Exemplary Writing in Communications

First Prize
Danielle Renda, Print Journalism/Sociology
"American Youth's Establishment of Romantic Relationships via Text Messaging"
ICM 501 Theories of Interactive Media
Josh Braun, assistant professor of interactive media
Read the essay (PDF)

From Josh Braun: ICM 501 Theories of Interactive Media is the introductory course in the ICM graduate program, although it is also open to seniors. The final project for the course is to complete a research paper related to the subject matter of the class, approximately 15 pages in length, for which students must assemble their own sources through library research.

The final paper is handed in at the end of the semester and worth 20% of the course grade. Students are allowed to propose their own topic for the paper, though it must fall generally within the subject area of the course. The assignment is intended to do three things: (1) allow students to dig further into some unique aspect of a subject they found interesting over the course of the semester, (2) give students a first experience with graduate research and writing, and (3) demonstrate students' understanding of how their area of interest intersects with scholarly research on-and approaches to-the study of interactive media.

Students final papers/projects are evaluated based on (1) their original library research-meaning their use of credible sources located through their own investigation, (2) how well and how closely they base the claims they make in their paper on the empirical evidence they found through their research, and (3) how well they synthesize the various claims made in their paper into an interesting and logical narrative that draws credible and informed conclusions along the way.

For students who propose topics with which I already have some familiarity, I will often recommend a source or two to get them started in their library research. Danielle chose a topic with which I had little familiarity: teens' use of text messaging to start and sustain romantic relationships. She deserves all the credit for the research that went into her paper and she did a truly wonderful job, finding an excellent mix of scholarly and popular sources that made her paper both contemporary and empirically grounded. A common flaw in research papers from undergraduates and new graduate students is to over-extrapolate based on limited sources. Danielle, though, does a beautiful job of weaving together her sources into a fascinating narrative that rests firmly on her research, using her references to draw conclusions that are both significant and warranted. She deserves high praise for her work.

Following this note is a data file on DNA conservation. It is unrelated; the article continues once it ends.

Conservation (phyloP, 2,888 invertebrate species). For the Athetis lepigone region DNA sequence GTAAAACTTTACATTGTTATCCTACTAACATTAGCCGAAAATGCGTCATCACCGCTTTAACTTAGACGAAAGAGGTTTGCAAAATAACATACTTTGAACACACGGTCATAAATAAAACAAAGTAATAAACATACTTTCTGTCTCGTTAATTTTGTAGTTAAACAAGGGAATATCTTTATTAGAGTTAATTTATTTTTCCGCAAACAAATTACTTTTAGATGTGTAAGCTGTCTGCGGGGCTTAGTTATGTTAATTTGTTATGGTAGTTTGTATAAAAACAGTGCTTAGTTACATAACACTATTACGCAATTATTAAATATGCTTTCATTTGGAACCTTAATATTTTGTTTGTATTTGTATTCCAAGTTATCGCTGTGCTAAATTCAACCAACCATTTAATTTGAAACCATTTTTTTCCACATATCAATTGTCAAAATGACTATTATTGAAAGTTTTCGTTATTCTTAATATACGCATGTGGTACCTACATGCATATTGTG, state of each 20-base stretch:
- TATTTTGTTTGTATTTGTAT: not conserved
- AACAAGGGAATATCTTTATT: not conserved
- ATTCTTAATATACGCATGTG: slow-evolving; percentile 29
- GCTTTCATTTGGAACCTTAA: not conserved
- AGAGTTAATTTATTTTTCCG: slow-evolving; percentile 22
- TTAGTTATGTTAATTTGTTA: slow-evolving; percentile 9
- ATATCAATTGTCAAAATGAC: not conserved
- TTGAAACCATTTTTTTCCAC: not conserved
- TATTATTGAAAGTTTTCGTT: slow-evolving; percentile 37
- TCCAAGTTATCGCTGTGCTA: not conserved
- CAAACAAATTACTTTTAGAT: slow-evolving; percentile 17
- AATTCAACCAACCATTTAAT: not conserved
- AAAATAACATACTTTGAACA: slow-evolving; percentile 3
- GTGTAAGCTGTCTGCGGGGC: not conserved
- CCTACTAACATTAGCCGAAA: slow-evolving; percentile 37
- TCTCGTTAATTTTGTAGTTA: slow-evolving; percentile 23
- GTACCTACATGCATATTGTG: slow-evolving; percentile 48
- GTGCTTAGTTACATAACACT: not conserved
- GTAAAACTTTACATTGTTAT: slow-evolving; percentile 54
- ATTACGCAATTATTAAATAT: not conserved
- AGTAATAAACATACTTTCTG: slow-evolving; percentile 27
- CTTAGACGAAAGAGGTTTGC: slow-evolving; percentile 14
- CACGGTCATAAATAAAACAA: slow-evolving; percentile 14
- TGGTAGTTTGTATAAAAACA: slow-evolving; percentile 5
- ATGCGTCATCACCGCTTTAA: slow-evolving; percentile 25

Honorable Mention
Jacklyn Izzo, Film, Video and Interactive Media/Sports Studies
"Social Media and Crisis Situations"
ICM 501 Theories of Interactive Media
Josh Braun, assistant professor of interactive media
Read the article (PDF)

From Josh Braun: Jackie's topic for the final concerned how people use social media during natural disasters and other crisis situations. She was one of the students in this class who requested the opportunity to put her work into a form other than a traditional research paper. She has an interest in journalism and at the same time is involved in the community of Breezy Point, which was hit particularly hard by Hurricane Sandy. For her project she wanted to conduct original interviews with friends and acquaintances in that community who were affected by the storm, and she also wanted to put her project on the web. I readily agreed, with the stipulation that her original reporting for the project would not absolve her of doing the still-requisite library research for the assignment. She came through and produced a unique project that contains both firsthand accounts--some of them particularly riveting--from her interviews concerning how people affected by Sandy used social media during the hurricane, as well as scholarly sources that demonstrate how the experiences of Sandy victims are generalizable to larger trends concerning the use of social networks during emergencies and natural disasters. The result is a website (copied here as a Word document) that is both highly engaging to read, as well as quite an advanced term paper for an undergraduate taking her first graduate course.

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